I had a whole screed planned about how if books weren’t worth paying for, why do people get so furious when writers don’t write “fast enough” and related issues, but I’m in too good a mood to tilt at the windmill of entitlement today. It’s like the writing advice I used to give–I get tired of repeating myself, and furthermore tired of the whining from people who don’t want to understand that this is a craft, it takes work and dedication. Their loss.

The garden is doing well, the dogs are content, I have a little extra time to catch up on copyedits, and it’s no longer so ungodly warm outside. All in all, it’s too lovely a day to be my usual misanthrope self. I’ll just take the machete and go dancing into the streets.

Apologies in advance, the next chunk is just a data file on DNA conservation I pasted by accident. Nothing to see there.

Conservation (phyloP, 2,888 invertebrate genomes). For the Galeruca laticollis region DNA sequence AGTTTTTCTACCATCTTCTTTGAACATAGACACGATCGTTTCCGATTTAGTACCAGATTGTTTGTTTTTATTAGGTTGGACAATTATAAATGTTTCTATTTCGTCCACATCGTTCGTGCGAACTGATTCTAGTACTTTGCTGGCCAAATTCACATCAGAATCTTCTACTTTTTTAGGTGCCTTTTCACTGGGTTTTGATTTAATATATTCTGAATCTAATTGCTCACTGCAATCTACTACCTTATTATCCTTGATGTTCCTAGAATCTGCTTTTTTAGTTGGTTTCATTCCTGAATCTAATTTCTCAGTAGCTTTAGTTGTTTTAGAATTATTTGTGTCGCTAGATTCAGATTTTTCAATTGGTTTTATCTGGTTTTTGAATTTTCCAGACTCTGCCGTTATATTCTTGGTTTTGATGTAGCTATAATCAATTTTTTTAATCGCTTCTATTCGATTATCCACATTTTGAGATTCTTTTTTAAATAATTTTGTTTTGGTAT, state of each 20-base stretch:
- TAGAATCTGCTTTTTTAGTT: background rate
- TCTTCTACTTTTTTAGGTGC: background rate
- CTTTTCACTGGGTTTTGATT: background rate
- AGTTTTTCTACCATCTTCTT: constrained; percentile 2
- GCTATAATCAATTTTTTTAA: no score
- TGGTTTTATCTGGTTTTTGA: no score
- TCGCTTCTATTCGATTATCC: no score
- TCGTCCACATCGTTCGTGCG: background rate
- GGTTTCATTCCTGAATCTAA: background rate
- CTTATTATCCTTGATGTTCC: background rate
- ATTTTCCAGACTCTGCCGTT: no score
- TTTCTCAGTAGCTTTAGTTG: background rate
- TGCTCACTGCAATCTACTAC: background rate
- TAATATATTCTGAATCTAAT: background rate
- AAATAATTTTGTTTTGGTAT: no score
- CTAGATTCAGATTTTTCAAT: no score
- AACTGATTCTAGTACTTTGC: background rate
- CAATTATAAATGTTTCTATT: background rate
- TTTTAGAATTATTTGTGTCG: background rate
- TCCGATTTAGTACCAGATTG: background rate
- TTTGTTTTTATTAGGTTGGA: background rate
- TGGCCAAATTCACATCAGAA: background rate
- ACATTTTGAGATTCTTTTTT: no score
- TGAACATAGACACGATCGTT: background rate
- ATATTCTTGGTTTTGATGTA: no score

Ha. Made you flinch. (Whether it’s for the machete or for my dancing, I’ll leave to the imagination.)

Over and out.

Relaxation Can’t Hurt

"Castle Romeo" atmospheric nuclear test - March 1954 I expected an apocalypse yesterday, and it didn’t happen.

Bother. Suppose I should get back to work, then.

I am told that Trailer Park Fae is having a good initial showing! Thank you very much. The better it does, the more likely I’ll be able to continue the series. (Hint hint. Nudge nudge. Say no more, say no more.) There. That’s my contractually-obligated cheap shilling for the week.